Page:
On Day 74 of the widespread demonstrations, Iranian students and protesters demonstrated in solidarity with a young woman who was blinded by security forces in Bandar Abbas, southern Iran. On November 15, 2022, Ghazal Ranjkesh, a law student, was shot in the eye while returning home with her mother.
“He had no idea I was bulletproof. He had no idea that my body and soul were stronger than trembling in front of his rifle and withdrawing. When I couldn’t breathe because of the pain in my eye, the first thing I asked was, ‘Mom, are you OK?’ ‘Did you get shot?’ Ghazal, that’s me.”
Several pellets destroyed her eyeball, eyelid, and a portion of her face. “After a 3-hour operation, doctors removed the pellets from my eye,” she wrote in the postscript to her story. Plastic surgery was used to repair my eyelid. I can no longer see because of the 52 stitches in my right eye. The retina is completely damaged, and there is no hope of grafting the cornea.”
Students at Tehran’s Art University and metro passengers participated in symbolic acts of solidarity with Ghazal. She is one of the hundreds of protesters who have been rendered blind by security forces.
On November 25, a group of 140 Iranian ophthalmologists wrote a letter to the president of the Medical System. Doctors warned that many people treated in medical facilities had lost sight in one or both eyes as a result of being shot in the eye by bullets and paintballs.
Niloufar Aghaii, a midwife, was shot in the eye during a protest outside the Medical Organization building last month.
The New York Times wrote on November 19, hundreds of victims have suffered severe eye injuries inflicted by Iranian security forces since mid-September, according to doctors and medical facilities. “Among the most irreversible effects of the government’s efforts to crush the uprising has been the blinding of people taking part in them. Across Iran, scores of protesters have gone to hospitals with eyes ruptured by the metal pellets and rubber bullets that security forces fire to disperse crowds.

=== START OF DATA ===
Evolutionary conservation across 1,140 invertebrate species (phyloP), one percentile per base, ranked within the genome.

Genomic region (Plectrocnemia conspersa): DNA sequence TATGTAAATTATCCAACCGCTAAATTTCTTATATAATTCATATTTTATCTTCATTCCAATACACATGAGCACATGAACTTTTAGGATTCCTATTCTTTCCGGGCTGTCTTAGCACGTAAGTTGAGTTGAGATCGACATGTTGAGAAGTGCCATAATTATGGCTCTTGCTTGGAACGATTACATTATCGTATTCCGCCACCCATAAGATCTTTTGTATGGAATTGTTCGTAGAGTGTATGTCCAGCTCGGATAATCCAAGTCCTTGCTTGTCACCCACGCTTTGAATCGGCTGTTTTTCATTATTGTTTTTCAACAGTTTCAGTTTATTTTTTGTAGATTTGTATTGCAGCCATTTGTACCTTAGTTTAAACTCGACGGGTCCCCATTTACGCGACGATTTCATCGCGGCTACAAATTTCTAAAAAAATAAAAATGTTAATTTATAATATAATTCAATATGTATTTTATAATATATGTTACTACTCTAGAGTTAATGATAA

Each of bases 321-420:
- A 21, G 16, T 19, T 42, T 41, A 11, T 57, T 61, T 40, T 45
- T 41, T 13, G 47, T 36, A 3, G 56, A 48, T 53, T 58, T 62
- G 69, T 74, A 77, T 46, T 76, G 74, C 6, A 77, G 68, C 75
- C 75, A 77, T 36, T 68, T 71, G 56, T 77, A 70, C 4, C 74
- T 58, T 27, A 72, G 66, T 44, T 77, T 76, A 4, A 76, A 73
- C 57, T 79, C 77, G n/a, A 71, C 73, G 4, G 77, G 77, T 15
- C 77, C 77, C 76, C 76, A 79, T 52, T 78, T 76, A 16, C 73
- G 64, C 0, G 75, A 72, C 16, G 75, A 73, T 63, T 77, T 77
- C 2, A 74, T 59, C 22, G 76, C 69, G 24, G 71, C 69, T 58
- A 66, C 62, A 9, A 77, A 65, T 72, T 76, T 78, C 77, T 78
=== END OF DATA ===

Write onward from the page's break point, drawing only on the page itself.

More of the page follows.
“The full extent of the injuries in Iran has been largely concealed by the country’s internet blackout.” However, medical evidence provided to The Times by doctors, protesters, patients’ families, and rights groups revealed that hospital ophthalmology wards have been inundated with hundreds of eye-wound victims. According to eyewitness accounts and more than 80 pages of medical records from various hospitals and clinics, the injuries ranged from mutilated retinas to severed optic nerves to punctured irises.”
During the 16-day campaign to End Violence Against Women, the NCRI Women’s Committee wishes to draw attention to the violations of rights suffered by hundreds of Iranian protesters who have suffered eye trauma. The excessive actions of Iranian security forces have violated their right to physical integrity. We call on the UN Human Rights Council and the fact-finding mission to investigate these cases and bring the perpetrators to justice.